Parliament Passes Enemy Property Amendment Bill
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Parliament Passes Enemy Property Amendment Bill

Parliament Passes Enemy Property Amendment Bill
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Updated on March 15, 2017

The Lok Sabha on March 14 passed the Enemy Property (Amendment and Validation) Bill, 2016. Earlier, the Rajya Sabha has given its approval to the Bill. The Bill denies inheritance rights to heirs of individuals, who left the country for Pakistan and China at the time of partition.

The amendment was introduced after the Raja of Mahmudabad of Uttar Pradesh made a claim on properties belonging to his father. These properties were declared enemy properties and seized by the Indian government after the India-Pakistan partition. 

According to Home Minister Rajnath Singh, the purpose of the Bill was to clarify the rules, and that inheritance law would not apply to enemy properties. 

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The Centre plans to amend a 48-year-old law that deals with claims of transfer or succession related to the properties left behind by people who migrated to Pakistan or China after any of the three wars that India has had since Independence. The Enemy Property (Amendment and Validation) Bill, 2016, which is yet to get the Rajya Sabha’s approval, proposes to amend the Enemy Property Act, 1968, and the Public Premises (Evacuation of Unauthorised Occupants) Act, 1971.

The Bill, passed by the Lok Sabha in the Budget session, replaced an ordinance promulgated by President Pranab Mukherjee in January this year. The government has also set up a select committee of the Rajya Sabha under Bharatiya Janata Party Member of Parliament Bhupendra Yadav to suggest changes to the law.

Earlier, the United Progress Alliance government of the day had in 2010 also proposed amendments to the Enemy Property Act. But the Bill was referred to a standing committee and could not get Parliament’s approval following an opposition by some members.

What’s the law?

After to the 1962 China-India War and the India-Pakistan wars of 1965 and 1971, many people moved to those countries and became nationals there. The Indian government took over the properties left behind by such people — often referred to as “enemy properties” — under the Defence of India Rules, framed under the Defence of India Act.

In the past, there have been several disputes by the legal heirs and successors claiming enemy property. Now, the latest proposed amendment will make the Centre the final custodian of such properties. The new draft Bill clarifies that even after the death of the “enemy” or even when the person ceases to be an “enemy”, his property will remain an ‘enemy property’. The Act restrains the applicability of law of succession to such properties and also restricts their transfer, unless in accordance with the Act.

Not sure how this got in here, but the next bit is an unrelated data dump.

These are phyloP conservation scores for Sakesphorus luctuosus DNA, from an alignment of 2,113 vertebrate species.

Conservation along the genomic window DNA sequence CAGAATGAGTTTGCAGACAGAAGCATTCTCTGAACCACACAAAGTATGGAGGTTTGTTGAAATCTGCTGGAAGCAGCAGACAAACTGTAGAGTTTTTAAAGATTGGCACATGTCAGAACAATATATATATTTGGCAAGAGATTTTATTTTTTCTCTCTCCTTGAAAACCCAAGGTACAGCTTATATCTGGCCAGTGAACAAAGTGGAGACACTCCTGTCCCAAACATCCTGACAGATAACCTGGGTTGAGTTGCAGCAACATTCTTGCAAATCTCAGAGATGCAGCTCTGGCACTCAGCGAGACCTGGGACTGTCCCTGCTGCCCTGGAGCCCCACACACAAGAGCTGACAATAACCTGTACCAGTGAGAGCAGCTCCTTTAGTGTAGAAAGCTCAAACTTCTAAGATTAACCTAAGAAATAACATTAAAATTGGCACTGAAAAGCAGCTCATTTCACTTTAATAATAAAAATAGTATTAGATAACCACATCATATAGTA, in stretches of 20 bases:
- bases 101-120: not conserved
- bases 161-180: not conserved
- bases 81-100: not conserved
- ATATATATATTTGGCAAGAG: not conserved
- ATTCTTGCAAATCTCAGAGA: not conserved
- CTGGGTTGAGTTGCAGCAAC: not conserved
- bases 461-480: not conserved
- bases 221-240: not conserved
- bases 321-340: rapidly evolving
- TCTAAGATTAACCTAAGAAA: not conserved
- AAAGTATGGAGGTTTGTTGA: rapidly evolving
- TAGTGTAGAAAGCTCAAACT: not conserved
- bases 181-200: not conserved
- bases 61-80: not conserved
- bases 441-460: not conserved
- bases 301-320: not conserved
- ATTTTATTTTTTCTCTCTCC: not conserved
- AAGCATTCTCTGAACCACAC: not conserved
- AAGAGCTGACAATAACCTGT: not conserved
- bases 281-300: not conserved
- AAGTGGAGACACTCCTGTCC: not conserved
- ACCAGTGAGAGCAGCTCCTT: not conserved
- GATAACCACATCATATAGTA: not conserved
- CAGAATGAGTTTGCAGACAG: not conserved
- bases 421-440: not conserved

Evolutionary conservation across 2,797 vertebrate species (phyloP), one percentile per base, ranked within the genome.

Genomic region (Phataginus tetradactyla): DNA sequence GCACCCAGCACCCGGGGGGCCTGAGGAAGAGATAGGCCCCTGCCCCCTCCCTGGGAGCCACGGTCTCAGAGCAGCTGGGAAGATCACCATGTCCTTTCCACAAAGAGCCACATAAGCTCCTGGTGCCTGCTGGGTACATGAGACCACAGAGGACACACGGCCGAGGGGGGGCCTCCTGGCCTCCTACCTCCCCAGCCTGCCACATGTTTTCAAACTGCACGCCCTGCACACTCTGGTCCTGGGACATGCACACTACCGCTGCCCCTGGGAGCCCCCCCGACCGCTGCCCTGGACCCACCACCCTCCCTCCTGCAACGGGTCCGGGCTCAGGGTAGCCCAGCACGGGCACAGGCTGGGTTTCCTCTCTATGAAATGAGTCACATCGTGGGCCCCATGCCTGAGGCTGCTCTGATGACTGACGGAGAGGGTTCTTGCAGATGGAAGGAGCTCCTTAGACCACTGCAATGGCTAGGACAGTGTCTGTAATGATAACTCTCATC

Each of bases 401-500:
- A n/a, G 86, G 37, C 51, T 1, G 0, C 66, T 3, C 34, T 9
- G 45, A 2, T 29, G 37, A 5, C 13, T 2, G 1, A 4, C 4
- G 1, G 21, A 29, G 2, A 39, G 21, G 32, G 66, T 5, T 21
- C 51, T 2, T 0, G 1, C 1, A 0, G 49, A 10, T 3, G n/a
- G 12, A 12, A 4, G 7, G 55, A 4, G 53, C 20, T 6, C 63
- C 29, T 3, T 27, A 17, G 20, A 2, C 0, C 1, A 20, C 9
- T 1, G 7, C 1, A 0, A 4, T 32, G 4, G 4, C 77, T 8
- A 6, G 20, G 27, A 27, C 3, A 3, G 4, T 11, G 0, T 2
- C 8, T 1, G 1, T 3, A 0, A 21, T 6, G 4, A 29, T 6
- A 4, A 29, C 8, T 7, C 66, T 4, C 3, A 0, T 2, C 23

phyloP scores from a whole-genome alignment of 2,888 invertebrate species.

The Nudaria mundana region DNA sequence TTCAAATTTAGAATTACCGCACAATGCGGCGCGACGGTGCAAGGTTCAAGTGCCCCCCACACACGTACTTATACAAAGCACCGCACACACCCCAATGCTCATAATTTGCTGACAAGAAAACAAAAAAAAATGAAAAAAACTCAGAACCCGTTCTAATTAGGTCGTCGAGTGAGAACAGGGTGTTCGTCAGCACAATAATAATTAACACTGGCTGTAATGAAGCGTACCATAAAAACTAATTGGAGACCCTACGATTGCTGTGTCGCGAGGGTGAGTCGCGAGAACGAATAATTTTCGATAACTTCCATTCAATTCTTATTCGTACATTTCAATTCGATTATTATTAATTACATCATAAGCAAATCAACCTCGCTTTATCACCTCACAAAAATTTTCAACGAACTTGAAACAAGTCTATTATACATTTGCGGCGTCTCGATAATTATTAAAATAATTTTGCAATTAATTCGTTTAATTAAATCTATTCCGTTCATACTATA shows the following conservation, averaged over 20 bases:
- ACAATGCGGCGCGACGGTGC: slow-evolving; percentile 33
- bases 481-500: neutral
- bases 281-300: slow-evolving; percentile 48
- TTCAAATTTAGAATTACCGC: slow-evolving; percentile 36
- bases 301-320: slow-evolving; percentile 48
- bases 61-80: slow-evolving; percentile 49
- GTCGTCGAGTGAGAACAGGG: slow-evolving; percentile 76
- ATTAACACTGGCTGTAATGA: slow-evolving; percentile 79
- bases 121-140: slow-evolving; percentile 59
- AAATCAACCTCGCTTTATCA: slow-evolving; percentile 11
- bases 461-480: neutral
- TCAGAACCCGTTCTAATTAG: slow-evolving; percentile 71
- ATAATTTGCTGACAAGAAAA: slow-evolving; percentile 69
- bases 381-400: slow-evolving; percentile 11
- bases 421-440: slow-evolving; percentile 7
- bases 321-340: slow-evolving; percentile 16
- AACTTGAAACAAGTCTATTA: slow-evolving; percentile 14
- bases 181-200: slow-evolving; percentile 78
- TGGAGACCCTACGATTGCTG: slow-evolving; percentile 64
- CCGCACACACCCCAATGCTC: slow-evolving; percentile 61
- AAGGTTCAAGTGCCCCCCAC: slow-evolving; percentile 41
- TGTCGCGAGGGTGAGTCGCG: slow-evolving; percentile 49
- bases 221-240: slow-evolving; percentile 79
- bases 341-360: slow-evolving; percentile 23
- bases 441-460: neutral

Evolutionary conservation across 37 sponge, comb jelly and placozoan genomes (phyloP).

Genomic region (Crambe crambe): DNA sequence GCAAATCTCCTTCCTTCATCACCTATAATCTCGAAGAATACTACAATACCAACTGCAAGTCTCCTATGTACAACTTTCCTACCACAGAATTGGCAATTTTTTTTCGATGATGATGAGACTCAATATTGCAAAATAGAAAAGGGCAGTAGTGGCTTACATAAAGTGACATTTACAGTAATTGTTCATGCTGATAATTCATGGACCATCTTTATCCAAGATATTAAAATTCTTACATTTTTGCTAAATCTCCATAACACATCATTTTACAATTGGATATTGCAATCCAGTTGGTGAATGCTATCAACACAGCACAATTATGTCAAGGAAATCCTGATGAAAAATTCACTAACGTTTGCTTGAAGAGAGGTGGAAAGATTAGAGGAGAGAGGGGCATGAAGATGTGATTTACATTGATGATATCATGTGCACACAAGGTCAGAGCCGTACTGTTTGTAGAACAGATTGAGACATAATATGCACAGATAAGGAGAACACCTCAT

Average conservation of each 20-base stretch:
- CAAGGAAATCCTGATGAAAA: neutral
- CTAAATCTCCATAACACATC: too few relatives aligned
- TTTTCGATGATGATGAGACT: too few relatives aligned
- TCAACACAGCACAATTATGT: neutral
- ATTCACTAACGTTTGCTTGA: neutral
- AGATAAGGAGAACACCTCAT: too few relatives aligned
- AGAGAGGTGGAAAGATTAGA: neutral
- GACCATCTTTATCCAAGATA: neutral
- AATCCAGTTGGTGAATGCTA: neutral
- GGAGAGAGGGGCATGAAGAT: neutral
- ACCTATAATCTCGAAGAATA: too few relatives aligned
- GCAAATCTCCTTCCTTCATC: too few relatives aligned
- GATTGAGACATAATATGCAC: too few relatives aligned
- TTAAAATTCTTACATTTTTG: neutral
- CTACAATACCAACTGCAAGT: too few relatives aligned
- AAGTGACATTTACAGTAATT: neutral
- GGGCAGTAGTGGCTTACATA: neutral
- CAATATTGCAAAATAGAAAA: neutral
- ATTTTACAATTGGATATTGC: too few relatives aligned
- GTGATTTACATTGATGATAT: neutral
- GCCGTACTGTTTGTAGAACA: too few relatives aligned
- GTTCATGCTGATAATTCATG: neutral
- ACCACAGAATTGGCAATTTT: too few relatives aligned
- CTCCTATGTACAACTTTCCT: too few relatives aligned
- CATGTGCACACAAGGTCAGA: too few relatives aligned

Here is a look at the changes proposed in the Bill:

  • The draft’s definition of “enemy subject” and “enemy” is more inclusive. It now includes legal heirs and successors of the “enemy”, irrespective of their nationality.
  • The enemy property will lie with the custodian – the Indian government – even if the “enemy”, or “enemy companies”, or “enemy subject” ceases to be an “enemy” due to death, winding up, etc. This condition stands even if the country ceases to be an “enemy” (in retrospect).
  • The law of succession or any other local custom or usage will not be applicable to “enemy properties”.
  • Section 18B of the Bill states that no civil court or any other authority will admit any suit or legal proceeding on enemy properties. This clause has earned the Opposition’s ire, with parties like the Congress, the Trinamool Congress, the Samajwadi party and the Rashtriya Janata Dal claiming that the Bill is against the interests of the minority community.
  • The custodian department has been granted the power to dispose of the enemy property, with prior permission from the Centre. All the government directives will be binding on the department.
  • Neither any enemy nor any enemy subject will have any right to transfer or create any third-party interest in the designated enemy properties.
  • The custodian department will be liable to preserve enemy properties, till it is disposed of, or maintain according to the provisions of the Bill. 

A verdict and its ripple effects

The erstwhile Raja of Mahmudabad, Mohammad Amir Ahmad Khan, owned several properties in Uttar Pradesh cities of Lucknow, Sitapur, Nainital, etc. Following the partition in 1947, he left India while his wife and children stayed back in India. When the Enemy Property Act came into force in 1968, the Indian government declared the Raja’s estate an “enemy property”. When the Raja died, his legal heirs filed a case claiming his properties. In 2005, the Supreme Court gave a verdict in their favour which opened the floodgates to innumerable pleas by heirs of the so-declared “enemies”. With the promulgation of an ordinance by the President in 2010, the Supreme Court judgment had been rendered ineffective.

What’s at stake?

The office of the Custodian of Enemy Property has more than 16,000 properties, worth lakhs of crores of rupees, across the country. For generations, these properties have been occupied by government offices, businesses and residences. If these highly valuable properties are given back to “enemies” or their heirs, it will disrupt infrastructure and government machinery in many cities.

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